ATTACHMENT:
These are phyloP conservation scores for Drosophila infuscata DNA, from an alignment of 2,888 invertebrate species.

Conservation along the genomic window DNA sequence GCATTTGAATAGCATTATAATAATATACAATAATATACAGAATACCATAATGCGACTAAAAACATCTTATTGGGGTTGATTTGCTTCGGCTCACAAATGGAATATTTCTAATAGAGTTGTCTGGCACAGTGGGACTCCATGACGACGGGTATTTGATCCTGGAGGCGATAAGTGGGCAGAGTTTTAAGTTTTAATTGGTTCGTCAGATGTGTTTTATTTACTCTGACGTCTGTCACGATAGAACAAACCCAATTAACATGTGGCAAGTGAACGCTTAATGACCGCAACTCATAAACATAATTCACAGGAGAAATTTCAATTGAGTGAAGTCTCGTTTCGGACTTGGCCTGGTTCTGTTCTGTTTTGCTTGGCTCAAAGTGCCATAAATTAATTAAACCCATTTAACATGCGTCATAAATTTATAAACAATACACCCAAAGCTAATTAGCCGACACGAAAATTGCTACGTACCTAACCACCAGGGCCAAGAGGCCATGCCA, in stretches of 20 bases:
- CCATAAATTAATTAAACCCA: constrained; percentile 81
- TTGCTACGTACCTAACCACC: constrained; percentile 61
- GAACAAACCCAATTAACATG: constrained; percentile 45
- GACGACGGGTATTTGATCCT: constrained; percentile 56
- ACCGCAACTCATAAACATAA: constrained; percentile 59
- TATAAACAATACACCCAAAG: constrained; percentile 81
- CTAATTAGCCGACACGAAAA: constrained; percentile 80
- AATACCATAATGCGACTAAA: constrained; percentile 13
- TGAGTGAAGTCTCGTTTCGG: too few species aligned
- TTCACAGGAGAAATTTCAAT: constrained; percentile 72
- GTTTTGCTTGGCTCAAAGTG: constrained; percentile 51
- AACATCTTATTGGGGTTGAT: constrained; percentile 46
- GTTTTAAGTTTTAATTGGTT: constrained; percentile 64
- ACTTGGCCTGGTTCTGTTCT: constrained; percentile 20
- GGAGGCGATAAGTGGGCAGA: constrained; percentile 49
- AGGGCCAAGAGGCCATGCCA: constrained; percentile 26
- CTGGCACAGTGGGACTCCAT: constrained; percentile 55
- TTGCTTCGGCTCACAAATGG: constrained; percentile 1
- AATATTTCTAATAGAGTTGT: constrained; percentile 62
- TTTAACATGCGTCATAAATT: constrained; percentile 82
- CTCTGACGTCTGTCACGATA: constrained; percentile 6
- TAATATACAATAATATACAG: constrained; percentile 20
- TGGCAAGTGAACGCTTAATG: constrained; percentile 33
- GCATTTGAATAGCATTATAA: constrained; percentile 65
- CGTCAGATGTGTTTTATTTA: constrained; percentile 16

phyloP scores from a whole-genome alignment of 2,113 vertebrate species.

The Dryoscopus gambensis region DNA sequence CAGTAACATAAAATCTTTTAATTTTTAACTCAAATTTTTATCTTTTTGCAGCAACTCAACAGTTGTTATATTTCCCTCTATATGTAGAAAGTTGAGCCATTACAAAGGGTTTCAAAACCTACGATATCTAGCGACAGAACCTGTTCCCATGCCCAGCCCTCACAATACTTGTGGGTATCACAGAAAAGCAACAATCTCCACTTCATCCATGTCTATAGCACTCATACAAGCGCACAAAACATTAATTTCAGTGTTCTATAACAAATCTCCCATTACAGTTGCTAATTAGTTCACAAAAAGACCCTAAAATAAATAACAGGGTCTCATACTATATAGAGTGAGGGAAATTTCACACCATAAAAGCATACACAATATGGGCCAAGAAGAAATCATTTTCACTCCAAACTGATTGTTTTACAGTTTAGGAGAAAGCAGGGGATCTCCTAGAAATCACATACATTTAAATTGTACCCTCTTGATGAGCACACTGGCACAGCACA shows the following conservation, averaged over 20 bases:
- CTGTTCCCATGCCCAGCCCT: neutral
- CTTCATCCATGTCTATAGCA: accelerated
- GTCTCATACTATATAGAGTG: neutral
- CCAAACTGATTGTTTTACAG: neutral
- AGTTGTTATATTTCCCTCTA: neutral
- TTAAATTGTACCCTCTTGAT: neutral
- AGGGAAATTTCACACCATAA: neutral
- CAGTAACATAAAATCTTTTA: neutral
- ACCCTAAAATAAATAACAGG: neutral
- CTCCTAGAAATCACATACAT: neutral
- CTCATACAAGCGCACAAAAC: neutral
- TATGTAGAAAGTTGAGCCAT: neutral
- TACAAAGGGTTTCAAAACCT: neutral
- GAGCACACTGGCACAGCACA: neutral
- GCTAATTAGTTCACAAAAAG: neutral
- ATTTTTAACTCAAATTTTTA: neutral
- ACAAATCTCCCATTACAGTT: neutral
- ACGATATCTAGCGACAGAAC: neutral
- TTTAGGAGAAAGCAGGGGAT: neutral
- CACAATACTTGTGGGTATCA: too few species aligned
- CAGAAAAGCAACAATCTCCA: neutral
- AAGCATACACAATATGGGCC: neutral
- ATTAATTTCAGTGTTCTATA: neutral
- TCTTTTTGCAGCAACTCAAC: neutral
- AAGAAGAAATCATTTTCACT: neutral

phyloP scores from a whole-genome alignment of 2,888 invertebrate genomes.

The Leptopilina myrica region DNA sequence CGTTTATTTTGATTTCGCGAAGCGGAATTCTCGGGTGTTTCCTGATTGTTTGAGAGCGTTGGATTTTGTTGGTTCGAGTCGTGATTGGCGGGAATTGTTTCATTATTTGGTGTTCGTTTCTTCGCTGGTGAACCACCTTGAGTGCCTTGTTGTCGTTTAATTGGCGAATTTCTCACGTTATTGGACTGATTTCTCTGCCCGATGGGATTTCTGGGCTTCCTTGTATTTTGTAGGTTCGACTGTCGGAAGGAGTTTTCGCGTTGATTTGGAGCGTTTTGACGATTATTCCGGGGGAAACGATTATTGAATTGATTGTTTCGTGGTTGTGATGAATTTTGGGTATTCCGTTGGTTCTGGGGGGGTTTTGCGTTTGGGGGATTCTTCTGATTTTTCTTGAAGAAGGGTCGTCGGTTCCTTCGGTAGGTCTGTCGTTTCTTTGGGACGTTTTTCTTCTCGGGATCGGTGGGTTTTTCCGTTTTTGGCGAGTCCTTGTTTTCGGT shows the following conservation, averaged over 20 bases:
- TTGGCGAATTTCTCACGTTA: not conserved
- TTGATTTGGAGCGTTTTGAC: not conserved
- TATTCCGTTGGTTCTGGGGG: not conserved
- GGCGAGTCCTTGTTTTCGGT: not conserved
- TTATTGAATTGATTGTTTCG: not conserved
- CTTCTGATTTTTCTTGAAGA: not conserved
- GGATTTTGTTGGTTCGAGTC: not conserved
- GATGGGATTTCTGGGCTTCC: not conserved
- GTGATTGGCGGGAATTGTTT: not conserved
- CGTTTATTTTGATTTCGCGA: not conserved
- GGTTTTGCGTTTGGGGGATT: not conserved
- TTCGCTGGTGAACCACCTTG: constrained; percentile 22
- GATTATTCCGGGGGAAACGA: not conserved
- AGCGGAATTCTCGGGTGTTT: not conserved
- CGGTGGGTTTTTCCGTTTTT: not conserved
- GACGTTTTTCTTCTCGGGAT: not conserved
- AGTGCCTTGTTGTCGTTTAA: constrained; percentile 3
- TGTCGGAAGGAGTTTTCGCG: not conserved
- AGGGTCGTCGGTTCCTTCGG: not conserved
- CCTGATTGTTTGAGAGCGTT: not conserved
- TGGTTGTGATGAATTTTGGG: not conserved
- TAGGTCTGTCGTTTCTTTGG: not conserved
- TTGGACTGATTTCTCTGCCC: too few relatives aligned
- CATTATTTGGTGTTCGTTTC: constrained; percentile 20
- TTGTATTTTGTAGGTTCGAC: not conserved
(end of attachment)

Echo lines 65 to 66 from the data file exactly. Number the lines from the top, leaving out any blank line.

- GTGATTGGCGGGAATTGTTT: not conserved
- CGTTTATTTTGATTTCGCGA: not conserved